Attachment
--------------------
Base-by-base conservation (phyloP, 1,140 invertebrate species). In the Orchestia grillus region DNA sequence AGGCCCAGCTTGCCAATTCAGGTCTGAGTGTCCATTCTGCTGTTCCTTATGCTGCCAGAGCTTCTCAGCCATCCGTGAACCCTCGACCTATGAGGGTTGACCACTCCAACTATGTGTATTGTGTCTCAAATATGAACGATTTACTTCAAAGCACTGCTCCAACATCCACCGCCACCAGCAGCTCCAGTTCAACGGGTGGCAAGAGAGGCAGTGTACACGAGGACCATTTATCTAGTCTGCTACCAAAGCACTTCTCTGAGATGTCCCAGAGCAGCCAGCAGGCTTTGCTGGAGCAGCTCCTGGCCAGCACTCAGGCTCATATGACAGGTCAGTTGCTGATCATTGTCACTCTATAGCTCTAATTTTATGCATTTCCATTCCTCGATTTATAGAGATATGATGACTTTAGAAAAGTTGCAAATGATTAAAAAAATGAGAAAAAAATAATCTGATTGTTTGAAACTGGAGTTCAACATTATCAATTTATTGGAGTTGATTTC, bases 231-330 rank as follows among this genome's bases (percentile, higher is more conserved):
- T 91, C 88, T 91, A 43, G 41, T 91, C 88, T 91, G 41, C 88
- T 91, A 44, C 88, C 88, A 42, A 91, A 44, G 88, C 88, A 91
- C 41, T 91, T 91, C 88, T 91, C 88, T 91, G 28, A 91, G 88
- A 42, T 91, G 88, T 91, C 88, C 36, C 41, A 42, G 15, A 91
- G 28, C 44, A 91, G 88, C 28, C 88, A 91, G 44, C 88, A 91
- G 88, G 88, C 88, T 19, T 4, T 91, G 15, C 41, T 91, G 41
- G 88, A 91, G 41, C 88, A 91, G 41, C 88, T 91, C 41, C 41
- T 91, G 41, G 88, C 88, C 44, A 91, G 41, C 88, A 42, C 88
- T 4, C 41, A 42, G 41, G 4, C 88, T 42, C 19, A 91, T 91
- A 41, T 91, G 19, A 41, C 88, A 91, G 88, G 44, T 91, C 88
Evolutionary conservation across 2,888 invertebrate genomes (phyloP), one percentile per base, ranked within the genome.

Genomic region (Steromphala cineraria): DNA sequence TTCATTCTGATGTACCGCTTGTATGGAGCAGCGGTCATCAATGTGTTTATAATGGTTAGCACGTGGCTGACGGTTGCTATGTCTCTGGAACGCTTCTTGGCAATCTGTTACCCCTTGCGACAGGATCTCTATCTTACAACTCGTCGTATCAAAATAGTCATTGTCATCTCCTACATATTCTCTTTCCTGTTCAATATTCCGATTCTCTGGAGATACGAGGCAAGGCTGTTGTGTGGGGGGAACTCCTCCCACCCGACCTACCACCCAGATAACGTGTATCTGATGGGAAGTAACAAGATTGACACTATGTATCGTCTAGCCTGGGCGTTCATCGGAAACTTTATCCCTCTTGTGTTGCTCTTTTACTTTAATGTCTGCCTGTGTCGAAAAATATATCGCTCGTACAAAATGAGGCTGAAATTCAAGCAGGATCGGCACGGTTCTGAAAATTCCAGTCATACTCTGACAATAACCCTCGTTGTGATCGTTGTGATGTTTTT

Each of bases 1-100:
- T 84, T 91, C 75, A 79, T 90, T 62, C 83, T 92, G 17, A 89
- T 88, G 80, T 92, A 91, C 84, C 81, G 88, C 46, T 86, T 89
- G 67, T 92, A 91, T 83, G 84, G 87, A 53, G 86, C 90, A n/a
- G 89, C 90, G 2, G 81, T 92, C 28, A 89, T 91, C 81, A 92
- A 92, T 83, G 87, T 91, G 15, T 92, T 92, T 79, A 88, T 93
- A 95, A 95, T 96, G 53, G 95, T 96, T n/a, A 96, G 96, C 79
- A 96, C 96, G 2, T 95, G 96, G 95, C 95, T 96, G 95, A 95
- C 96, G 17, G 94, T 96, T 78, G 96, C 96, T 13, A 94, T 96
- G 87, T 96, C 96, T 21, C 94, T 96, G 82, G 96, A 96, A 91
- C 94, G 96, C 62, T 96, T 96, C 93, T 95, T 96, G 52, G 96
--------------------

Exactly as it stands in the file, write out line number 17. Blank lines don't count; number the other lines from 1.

- G 67, T 92, A 91, T 83, G 84, G 87, A 53, G 86, C 90, A n/a